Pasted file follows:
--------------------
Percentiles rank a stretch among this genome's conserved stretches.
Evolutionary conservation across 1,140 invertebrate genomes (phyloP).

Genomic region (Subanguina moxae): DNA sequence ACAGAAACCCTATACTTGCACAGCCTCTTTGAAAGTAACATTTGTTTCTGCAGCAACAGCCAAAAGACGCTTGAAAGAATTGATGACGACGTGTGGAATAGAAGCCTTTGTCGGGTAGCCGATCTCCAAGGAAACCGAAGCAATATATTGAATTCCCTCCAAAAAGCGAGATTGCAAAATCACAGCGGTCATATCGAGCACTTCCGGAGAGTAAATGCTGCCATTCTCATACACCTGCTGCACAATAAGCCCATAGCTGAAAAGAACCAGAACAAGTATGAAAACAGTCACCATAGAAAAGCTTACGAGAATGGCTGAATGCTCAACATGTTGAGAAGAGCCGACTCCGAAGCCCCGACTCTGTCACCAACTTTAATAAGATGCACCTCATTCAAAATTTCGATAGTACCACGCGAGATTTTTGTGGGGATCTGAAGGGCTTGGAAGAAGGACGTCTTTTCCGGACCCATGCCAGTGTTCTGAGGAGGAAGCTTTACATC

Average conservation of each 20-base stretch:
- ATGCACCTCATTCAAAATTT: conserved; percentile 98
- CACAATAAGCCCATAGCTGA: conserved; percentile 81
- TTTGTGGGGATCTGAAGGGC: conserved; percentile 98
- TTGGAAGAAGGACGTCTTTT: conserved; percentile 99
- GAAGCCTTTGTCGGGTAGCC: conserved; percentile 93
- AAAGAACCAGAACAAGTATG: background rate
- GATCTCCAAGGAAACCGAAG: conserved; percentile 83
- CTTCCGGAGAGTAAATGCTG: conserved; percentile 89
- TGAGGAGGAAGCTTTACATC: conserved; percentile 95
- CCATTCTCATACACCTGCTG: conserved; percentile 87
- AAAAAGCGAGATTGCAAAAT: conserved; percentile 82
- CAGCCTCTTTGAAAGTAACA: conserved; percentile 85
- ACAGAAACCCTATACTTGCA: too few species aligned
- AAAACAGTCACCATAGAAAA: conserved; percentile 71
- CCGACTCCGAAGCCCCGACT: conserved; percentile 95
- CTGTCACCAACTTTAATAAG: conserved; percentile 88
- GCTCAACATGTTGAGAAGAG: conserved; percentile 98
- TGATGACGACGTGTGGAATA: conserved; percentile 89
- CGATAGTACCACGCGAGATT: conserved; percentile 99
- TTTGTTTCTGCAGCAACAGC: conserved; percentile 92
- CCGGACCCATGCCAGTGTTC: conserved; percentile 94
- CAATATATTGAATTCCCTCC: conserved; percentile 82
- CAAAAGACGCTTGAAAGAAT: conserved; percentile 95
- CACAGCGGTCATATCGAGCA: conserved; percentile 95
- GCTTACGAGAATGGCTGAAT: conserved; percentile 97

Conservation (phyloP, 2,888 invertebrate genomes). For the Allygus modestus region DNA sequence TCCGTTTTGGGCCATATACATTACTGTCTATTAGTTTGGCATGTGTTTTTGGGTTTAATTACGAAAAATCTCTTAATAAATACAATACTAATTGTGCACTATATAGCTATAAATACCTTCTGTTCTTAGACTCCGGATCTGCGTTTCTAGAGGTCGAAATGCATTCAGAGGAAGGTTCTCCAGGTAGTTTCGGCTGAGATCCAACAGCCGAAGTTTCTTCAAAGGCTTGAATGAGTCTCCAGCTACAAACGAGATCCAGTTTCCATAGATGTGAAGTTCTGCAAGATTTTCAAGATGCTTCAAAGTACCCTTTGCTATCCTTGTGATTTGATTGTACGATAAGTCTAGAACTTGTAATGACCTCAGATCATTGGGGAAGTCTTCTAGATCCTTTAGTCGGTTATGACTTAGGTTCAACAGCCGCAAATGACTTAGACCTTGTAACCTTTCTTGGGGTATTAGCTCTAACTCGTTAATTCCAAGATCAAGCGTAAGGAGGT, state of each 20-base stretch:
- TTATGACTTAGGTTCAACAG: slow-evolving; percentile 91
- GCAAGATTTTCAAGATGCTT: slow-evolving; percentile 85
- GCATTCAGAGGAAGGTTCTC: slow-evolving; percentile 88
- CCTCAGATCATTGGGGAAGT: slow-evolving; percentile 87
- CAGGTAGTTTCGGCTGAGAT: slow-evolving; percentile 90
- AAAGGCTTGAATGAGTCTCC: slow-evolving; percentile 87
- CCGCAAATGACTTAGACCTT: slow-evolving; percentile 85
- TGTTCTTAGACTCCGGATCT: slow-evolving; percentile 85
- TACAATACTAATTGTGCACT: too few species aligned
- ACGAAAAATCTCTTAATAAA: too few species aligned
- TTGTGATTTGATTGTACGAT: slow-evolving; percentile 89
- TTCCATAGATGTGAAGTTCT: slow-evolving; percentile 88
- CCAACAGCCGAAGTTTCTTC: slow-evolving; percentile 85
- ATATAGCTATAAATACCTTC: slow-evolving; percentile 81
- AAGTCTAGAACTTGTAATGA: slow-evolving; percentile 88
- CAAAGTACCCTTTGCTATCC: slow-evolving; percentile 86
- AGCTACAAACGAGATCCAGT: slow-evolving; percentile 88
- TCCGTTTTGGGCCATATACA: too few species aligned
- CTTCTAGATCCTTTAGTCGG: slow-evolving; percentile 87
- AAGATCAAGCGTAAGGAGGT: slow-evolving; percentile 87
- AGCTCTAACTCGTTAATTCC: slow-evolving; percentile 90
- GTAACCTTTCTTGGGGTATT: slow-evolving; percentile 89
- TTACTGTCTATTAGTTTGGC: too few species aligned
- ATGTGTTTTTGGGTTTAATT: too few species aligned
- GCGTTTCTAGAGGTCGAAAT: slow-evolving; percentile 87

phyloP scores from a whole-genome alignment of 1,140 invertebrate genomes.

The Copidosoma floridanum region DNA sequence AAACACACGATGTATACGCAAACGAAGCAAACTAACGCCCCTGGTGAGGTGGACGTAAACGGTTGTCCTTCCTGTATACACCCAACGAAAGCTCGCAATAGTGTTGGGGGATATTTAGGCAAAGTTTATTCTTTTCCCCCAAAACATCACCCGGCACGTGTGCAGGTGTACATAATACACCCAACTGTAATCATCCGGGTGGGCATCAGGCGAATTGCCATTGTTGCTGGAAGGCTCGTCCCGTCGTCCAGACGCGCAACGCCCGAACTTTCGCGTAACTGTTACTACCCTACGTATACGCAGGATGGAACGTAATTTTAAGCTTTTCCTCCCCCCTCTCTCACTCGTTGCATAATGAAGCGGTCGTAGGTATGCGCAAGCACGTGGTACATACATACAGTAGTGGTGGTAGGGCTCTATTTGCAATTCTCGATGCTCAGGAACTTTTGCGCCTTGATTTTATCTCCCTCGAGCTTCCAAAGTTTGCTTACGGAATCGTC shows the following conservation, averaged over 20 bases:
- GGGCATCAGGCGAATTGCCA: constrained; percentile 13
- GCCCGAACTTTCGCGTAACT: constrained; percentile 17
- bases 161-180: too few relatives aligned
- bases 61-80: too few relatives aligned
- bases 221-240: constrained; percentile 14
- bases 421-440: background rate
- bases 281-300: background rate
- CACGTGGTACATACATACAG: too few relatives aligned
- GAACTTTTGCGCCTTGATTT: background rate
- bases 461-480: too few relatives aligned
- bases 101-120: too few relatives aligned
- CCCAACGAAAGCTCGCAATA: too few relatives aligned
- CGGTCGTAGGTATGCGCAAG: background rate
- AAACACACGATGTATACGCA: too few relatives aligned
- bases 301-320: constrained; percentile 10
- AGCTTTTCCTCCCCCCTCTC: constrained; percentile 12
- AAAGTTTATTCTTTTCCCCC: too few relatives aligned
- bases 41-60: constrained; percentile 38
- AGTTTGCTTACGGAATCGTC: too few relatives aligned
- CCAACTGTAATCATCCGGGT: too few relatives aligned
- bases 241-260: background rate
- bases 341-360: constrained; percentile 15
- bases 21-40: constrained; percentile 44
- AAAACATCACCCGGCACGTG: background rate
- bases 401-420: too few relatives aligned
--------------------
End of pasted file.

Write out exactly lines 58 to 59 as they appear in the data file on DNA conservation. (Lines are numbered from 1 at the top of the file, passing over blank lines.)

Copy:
- GGGCATCAGGCGAATTGCCA: constrained; percentile 13
- GCCCGAACTTTCGCGTAACT: constrained; percentile 17